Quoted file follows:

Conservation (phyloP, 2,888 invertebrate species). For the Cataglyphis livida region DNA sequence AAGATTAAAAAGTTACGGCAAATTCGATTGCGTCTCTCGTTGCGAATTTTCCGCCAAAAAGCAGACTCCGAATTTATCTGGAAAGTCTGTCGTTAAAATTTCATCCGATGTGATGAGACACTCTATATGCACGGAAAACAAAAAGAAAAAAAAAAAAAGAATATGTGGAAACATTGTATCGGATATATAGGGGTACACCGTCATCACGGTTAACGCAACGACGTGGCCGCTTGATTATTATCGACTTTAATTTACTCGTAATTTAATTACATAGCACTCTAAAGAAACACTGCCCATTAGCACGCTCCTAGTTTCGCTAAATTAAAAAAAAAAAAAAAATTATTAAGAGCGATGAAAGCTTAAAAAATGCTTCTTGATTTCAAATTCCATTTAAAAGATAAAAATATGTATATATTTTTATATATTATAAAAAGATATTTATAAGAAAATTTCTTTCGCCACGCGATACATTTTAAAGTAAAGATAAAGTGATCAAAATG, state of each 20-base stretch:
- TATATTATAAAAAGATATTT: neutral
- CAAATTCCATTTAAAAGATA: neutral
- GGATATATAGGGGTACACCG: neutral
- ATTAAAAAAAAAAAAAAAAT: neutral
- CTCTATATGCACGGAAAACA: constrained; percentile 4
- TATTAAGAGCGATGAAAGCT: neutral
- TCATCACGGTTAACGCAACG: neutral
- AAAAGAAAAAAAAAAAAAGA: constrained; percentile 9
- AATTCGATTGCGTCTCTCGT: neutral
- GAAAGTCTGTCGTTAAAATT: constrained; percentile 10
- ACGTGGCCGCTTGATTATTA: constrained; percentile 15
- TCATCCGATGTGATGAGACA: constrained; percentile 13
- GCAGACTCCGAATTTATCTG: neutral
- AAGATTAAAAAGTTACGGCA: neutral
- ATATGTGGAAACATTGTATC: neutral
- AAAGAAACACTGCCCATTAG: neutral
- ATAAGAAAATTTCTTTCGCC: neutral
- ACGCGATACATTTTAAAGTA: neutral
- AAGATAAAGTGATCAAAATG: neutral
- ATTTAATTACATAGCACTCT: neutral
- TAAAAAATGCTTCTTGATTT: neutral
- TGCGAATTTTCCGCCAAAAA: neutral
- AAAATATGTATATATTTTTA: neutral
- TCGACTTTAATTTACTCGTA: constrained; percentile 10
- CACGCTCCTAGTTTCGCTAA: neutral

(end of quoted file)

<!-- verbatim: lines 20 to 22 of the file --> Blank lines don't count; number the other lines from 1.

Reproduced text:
- AAGATAAAGTGATCAAAATG: neutral
- ATTTAATTACATAGCACTCT: neutral
- TAAAAAATGCTTCTTGATTT: neutral